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Smoke smell

Posted by MaryFletcher (My Page) on
Sun, Oct 23, 05 at 3:11

The attic of my circa 1910 house smells of smoke from a fire. Does anyone know a good way to get rid of the odor? A painter sprayed a coat of BIN to encapsulate the smell but it still reeks! Many, many thanks for any suggestions.


Follow-Up Postings:

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RE: Smoke smell

There is a product called Spitfire that might help. I used it several years ago. I am not sure if it can be bought in bulk, as it's expensive in small containers. Might do a google search on it.

Good luck.


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RE: Smoke smell

This may sound a little goofy, but I tried it on a smelly desk and on my recommendation someone else tried it on another smelly piece of wooden furniture and it worked for her too. I used Febreeze on it. I just sprayed it on the underside and inside of the drawer areas where the wood was unfinished and the smell went away and never came back.
It certainly couldn't hurt to buy a few large size bottles of the stuff and spray away.


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RE: Smoke smell

I know bin is a stain blocker but I don't think it does anything for odors. If you have a fire restoration company in the area, it might be an idea to give them a call. We bought a house that had had a fire in the attic also. You can see they painted something on it. The only time the smell was noticable was when the electrician was up there moving insulation and stuff around. Now that he's done, it doesn't smell anymore.


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RE: Smoke smell

Even though he BIN-ed the walls, the smell probably is still inside the walls, and certainly on the floors, as well. The suggestion of asking a fire restoration company is a good one. I know there are some proprietary cleaning things that are used after fires. Do you have plaster or sheetrock? That might make a difference, as well. I wish you very good luck!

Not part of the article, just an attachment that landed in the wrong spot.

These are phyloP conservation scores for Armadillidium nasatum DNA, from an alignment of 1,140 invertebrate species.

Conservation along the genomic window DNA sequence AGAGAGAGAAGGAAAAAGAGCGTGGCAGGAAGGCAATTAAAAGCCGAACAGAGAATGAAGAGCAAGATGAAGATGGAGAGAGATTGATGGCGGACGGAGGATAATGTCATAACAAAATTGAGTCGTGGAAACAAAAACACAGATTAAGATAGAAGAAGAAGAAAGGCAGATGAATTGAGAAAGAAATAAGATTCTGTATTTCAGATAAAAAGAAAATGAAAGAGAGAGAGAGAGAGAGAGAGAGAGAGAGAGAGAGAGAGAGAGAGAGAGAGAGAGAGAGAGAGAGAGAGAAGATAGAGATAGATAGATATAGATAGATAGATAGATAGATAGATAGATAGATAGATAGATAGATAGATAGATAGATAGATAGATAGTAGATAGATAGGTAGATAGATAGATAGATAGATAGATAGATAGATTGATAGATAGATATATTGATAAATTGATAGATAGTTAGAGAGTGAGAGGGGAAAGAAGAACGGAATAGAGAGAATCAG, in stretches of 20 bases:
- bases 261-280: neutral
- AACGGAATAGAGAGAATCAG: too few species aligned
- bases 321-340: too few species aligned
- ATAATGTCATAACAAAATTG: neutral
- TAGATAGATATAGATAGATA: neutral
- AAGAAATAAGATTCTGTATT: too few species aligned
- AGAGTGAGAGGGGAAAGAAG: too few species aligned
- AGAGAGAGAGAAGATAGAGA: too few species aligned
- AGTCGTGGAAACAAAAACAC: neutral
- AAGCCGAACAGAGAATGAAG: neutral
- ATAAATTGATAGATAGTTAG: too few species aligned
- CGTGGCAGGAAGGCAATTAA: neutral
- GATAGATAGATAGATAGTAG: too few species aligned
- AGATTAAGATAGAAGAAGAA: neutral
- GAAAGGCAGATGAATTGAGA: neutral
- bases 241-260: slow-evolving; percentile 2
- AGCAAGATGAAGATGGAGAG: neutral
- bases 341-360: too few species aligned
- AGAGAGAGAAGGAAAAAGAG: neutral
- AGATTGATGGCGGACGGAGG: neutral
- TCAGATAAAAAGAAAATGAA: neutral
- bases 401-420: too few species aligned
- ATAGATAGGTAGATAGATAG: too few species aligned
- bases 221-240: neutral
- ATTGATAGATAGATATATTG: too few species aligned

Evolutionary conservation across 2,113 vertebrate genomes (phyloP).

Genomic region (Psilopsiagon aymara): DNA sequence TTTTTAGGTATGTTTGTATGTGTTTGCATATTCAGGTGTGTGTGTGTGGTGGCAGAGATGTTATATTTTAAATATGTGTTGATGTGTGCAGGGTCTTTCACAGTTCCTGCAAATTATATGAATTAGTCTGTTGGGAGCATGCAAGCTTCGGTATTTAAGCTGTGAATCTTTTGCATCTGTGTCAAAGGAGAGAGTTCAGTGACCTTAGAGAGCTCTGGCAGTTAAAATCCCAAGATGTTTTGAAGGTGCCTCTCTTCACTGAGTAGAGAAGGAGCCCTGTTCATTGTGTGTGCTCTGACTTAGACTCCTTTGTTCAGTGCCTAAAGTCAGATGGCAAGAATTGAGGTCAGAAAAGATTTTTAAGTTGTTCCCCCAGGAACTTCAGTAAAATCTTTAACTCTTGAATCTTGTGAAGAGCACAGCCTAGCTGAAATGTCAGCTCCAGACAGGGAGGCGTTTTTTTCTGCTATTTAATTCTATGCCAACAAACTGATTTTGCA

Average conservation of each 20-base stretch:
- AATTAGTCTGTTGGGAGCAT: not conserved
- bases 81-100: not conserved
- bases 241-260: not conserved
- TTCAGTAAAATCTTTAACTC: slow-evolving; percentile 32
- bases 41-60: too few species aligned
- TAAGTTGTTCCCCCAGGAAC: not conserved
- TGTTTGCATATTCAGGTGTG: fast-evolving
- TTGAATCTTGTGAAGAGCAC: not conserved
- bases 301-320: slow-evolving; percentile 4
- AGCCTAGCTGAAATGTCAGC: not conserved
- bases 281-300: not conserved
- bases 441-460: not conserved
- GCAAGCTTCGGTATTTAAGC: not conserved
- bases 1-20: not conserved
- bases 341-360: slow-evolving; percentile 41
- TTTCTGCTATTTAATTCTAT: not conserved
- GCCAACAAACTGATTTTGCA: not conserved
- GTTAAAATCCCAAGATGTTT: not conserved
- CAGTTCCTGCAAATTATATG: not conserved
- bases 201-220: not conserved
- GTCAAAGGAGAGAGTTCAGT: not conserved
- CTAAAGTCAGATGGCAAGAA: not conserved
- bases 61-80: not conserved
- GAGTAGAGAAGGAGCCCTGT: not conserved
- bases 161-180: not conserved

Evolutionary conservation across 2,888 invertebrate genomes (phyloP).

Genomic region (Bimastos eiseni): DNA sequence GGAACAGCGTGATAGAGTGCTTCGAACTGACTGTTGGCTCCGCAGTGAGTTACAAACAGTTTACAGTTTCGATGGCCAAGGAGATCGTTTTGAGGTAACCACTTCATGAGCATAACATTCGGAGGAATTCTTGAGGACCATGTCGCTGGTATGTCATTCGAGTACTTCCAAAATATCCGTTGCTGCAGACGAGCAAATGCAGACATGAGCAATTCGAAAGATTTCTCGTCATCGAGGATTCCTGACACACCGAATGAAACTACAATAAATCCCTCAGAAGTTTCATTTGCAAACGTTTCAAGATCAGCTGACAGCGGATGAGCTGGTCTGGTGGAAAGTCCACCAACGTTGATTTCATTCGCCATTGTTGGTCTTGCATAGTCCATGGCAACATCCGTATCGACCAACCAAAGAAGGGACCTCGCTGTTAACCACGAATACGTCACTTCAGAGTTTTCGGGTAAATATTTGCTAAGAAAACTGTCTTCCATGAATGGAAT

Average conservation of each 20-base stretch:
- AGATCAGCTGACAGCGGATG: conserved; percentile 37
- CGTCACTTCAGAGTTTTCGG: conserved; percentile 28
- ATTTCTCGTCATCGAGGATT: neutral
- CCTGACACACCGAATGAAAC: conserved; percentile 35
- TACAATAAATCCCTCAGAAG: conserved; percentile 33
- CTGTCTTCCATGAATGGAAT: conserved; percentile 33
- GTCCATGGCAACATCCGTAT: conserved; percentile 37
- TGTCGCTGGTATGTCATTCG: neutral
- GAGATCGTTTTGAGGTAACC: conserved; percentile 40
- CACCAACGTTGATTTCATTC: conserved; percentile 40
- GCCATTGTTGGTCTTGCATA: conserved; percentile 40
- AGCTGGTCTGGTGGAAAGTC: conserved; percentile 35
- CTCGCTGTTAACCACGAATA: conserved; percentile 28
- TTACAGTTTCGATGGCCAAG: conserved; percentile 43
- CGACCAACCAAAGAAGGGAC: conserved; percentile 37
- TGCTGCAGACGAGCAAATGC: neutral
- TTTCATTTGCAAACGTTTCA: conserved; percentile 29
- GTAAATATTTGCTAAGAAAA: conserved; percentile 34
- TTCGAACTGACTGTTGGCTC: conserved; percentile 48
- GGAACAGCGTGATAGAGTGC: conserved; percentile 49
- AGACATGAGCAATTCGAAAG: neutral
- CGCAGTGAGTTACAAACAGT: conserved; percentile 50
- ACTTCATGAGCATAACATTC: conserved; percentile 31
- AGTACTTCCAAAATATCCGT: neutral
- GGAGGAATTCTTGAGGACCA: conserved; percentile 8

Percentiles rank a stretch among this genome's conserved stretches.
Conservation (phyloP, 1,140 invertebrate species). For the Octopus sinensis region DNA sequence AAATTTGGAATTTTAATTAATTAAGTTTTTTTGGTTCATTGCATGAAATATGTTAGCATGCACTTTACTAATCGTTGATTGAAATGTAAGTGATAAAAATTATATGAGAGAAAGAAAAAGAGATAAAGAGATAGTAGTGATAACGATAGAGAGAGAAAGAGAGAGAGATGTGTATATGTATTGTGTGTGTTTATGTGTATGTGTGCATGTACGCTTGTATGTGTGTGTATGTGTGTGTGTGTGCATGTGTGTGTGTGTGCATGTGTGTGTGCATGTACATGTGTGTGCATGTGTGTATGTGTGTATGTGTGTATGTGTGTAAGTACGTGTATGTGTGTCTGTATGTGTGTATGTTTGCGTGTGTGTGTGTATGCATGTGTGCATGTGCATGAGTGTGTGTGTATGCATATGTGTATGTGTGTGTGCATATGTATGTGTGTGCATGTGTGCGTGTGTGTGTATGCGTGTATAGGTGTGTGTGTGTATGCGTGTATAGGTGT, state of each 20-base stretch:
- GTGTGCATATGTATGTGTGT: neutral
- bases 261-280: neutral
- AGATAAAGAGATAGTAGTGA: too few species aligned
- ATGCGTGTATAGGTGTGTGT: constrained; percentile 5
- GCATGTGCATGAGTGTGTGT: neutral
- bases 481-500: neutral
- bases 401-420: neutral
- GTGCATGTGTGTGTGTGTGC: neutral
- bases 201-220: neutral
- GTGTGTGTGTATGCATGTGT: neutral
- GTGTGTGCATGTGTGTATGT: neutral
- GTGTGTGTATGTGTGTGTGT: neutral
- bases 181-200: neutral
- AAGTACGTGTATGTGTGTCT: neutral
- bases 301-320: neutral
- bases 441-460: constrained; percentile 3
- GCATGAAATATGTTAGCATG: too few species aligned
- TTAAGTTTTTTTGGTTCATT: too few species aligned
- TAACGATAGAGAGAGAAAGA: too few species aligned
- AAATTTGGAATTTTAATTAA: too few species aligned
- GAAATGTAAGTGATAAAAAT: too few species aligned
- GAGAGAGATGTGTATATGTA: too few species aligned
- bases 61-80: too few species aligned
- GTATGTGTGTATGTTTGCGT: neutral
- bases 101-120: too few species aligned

Molly~


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RE: Smoke smell

Are you certain there are no chimney leaks into your attic? The creosote smell from a chimney could be a source of a very strong smoke smell. It could be dangerous. If you have a chimney that passes through the attic, get it checked.


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RE: Smoke smell

Short of spending thousands of dollars on fire restroation people, you may want to try to find a product called ClO2 or chlorine dioxide. The gas version of this stuff will remove smoke odor if there is not too much fresh air circulation in the area you are trying to treat. The sealers are really stain sealers not smell sealers.


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RE: Smoke smell

If you have cross ventilation in your attic, open the windows and let the wind come through. I have aired out rooms and clothes that reeked of perfume and had smoke damage that way.
Also go down to your best painting store (the one that's been there forever, run by experts whose fathers were experts,the place the local painters go!)and ask for help.


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RE: Smoke smell

Plain old shellac will seal smells very well.
You have to completley cover the contaminated area though.

The smell may also be from whatever insulation or ceiling material is present on the attic floor.

The water used to put the fire out carries the stink into every nook and cranny.

Fire restoration usually involves the removal of everything down to bare studs and sheathing, sealing the surfaces, then restoring the walls & ceilings.


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